Ants farming aphids

Yes, you read that title correctly! Tonight I discovered something incredible in the garden: ants farming aphids. It was a chance discovery, while deadheading the oxeye daisies. Running up and down many of the plant stems were ants and on closer inspection, under the flowers, on the top section of each of these stems, were colonies of aphids.

Ants and aphids have a symbiotic relationship. The ants care for the aphids, protecting them from predators, such as ladybird larvae, crab spiders and parasitic wasps. They will move the aphids onto fresh stems, move them out of inclement weather and even carry their young underground to survive the winter.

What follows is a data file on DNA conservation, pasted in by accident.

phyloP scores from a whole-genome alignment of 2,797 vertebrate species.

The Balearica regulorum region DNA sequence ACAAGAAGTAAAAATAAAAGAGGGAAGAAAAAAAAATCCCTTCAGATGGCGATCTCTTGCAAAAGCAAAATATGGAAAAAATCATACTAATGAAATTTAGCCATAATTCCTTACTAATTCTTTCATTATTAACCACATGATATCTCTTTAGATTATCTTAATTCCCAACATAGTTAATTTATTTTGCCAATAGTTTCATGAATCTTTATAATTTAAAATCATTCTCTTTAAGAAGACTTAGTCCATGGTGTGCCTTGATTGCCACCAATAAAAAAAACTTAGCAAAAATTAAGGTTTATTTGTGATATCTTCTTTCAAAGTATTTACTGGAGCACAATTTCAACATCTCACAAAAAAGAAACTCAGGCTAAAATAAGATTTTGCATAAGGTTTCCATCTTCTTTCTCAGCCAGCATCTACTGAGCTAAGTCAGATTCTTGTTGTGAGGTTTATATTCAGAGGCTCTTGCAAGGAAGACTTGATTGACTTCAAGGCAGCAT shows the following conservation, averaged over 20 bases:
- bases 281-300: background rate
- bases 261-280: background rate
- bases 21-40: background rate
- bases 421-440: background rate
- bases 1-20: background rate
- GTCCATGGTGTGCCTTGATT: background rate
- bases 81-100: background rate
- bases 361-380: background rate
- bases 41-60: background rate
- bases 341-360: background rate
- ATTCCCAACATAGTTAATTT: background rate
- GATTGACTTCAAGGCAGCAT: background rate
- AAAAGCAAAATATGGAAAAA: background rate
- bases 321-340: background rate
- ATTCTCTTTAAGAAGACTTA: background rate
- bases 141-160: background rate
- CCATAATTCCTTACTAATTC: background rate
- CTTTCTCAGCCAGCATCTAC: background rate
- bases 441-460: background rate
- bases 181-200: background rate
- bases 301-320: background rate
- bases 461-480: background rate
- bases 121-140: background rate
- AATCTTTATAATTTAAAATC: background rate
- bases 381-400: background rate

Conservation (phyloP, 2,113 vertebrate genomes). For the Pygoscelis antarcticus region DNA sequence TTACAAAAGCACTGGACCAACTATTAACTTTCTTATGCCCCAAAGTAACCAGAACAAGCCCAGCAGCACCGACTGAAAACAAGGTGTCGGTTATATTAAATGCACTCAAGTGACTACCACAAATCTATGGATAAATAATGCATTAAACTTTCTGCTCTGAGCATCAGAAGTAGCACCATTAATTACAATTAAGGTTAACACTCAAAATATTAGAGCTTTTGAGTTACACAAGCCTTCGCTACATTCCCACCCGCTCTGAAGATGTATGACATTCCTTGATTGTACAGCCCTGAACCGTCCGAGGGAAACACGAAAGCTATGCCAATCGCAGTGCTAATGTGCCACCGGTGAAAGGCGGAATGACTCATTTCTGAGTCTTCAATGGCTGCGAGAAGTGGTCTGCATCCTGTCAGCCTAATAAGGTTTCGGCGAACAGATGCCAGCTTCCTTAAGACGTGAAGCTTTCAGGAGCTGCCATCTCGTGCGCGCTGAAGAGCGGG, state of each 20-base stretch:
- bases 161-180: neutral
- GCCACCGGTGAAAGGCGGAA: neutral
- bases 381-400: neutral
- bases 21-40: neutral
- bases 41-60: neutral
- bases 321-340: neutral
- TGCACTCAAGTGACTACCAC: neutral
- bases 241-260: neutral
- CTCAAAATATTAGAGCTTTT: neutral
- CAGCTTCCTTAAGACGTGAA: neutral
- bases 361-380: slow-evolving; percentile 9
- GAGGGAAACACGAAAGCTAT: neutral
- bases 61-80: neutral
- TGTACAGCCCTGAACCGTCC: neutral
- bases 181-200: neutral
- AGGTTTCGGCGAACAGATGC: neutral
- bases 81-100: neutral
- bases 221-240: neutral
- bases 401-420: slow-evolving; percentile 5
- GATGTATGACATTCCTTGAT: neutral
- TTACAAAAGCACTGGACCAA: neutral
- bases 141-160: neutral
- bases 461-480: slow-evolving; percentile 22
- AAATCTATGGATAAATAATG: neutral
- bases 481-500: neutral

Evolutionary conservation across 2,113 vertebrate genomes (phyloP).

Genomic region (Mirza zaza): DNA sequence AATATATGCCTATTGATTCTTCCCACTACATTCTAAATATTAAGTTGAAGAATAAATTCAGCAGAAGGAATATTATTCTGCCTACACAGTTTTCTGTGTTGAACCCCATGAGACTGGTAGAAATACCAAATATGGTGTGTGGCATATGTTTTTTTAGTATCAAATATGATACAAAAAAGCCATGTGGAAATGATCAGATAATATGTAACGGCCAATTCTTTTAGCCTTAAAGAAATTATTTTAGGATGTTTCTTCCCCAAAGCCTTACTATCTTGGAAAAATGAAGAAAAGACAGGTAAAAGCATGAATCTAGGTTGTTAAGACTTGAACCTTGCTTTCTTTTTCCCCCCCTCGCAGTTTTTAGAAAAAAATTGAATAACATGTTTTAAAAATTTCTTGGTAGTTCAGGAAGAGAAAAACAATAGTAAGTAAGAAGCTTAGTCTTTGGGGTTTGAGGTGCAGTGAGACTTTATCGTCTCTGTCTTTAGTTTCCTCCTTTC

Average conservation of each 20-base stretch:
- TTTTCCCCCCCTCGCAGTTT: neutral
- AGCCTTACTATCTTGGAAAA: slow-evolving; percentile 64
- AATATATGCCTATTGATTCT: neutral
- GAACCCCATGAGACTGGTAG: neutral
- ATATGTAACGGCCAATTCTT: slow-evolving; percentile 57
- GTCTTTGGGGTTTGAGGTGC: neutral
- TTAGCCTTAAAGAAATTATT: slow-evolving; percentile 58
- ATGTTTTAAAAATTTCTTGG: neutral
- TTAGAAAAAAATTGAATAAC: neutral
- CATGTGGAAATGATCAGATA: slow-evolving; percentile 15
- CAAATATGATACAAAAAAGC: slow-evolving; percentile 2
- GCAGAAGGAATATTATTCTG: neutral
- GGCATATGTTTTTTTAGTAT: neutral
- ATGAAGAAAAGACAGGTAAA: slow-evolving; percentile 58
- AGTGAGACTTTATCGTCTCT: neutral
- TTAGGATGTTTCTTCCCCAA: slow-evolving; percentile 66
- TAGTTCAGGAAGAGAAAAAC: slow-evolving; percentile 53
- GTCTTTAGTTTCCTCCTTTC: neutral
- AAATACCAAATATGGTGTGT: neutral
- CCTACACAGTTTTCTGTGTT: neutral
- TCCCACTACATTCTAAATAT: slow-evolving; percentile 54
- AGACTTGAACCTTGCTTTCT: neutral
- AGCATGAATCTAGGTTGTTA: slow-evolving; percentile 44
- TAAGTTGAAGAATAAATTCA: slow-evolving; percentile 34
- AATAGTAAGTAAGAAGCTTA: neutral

In return the ants milk the aphids for their honeydew, massaging their abdomen to increase production.​ a sweet sticky liquid that provides the ants with nourishment. 

​I’d read about this relationship, but I’d never seen it in action before tonight. I must have looked a little odd to people passing by as I sat on my doorstep staring intently at the daisies, but I was utterly entranced. The ants tended to their flock of aphids so tenderly, gently moving and massaging, checking them over, constantly on the go.​

​It was amazing to see the care they took. Ants may be viewed as an annoyance, attracted to sticky food, scourge of the picnic blanket, by some. Tonight’s encounter reminded me just what advanced creatures they are, with complicated social systems and even a form of agriculture. Pretty amazing for a creature only a few millimetres long!

 

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